Update (2013): I no longer squish dying worms because I fear doing so may cause more harm than if they died on their own. I do, however, try to move them off the pavement onto the grass so that other pedestrians won't inadvertently half-crush them.
It rained last night, and this morning, I was not surprised to see a number of earthworms strewn across a stone walking path. While a few of the worms appeared healthy enough to return safely to the soil, most were clearly either dead or sufficiently incapacitated that they would die within a few hours.
The sight is truly painful. When I'm not in a hurry, I feel obligated to stop and completely squish those worms that appear to be suffering but not yet dead. I make sure to slide my foot along the pavement so that the guts of the worm are stretched out, ensuring a quick and certain death. This is, I think, what I would most want someone to do to me if I were going to be transformed into a worm in such a situation. (It's the opposite approach, I assume, from what a Buddhist or Jain would do, which seems to me unfortunate given their supposed concern for all creatures. Sometimes reverence for life ends up causing more suffering.)
The task of squishing worms feels overwhelming, because there is a practically unlimited supply of nearby places I could go where I could find dying worms on pavement. It would probably not be optimal for me to spend my life seeking out worms so that I could put them out of their misery. But this is not because the expected reduction in suffering due to stepping on worms is small: Indeed, if we give worms, say, a 1/3 chance of being able to feel pain, and if only 1/3 of the worms I step on are not yet dead or unconscious, then in the five minutes it takes me to step on 25 of them, I will have averted roughly three expected experiences of slow, lingering death. Rather, the reason it probably is not cost-effective to spend my life on this task is that the stakes in other domains are so much higher: The amounts of suffering in nature as a whole are vastly higher, "beyond all decent contemplation."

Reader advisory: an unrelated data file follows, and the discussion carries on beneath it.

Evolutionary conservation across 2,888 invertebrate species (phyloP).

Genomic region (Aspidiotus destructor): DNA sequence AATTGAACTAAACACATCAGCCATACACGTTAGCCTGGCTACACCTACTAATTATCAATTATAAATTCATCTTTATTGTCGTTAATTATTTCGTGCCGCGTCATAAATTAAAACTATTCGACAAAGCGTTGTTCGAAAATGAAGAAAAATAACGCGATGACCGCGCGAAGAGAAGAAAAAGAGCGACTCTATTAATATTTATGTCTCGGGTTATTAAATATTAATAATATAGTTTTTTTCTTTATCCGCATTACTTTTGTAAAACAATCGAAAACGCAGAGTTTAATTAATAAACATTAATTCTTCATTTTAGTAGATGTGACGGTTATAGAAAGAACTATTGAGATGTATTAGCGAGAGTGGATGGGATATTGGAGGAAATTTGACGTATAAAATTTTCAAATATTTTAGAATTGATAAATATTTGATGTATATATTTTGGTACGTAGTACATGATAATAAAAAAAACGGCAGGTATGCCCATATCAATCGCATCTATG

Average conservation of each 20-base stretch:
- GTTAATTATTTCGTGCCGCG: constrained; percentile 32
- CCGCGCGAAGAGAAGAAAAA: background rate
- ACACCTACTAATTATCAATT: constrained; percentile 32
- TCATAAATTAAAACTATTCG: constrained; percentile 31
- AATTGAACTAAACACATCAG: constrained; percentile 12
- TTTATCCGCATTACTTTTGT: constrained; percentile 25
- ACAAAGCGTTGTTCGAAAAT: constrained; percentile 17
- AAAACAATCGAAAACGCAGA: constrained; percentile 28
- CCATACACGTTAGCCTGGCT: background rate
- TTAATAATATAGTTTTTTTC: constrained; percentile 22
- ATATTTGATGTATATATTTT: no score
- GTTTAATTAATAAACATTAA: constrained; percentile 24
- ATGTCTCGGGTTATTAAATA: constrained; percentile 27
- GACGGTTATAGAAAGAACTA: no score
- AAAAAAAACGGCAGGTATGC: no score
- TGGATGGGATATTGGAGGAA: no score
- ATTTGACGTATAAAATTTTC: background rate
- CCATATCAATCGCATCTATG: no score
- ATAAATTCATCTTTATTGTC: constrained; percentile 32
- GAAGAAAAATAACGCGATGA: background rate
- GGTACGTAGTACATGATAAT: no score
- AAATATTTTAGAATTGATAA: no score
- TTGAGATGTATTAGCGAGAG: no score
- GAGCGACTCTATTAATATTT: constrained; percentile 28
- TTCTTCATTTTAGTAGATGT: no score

In theory, it would be optimal for me to bypass the worms on the sidewalk so that I could have an extra few minutes to do more abstract work that has far higher expected returns. The reason I don't do so, apart from feelings of direct pity, is somewhat selfish: Thinking about how much I ought to be getting done in the five minutes I save is stressful and overwhelming. It's hard to go through life with the mindset that every five minutes you waste on trivialities amounts to (far) more than three expected worms suffering while they die helplessly. And yet this is true. The best excuse I can give is that humans are not built to handle emotional burdens on this scale.
By the way, if readers have suggestions on the worms-in-the-rain situation, I would be glad to hear them. As far as I can tell, the worms come out to escape drowning, though they may also use the moisture as a chance to mate. In either case, though, it's clear that many of the worms on the pavement are in no position to return back to the soil, as is demonstrated by their shriveled-up remains the following day. It's not obvious that the rain or pavement themselves are to blame, because, as Charles Darwin suggested, it may be that many of these worms "were already sick, and that their deaths were merely hastened by the ground being flooded." If that is the case, then worms in the rain represent merely a glimpse of the vast amounts of sickness and death that occur all the time among animals in the wild.
Note: Professor Jeffrey Lockwood wrote a nice reply to this blog post, which appears as the third comment below.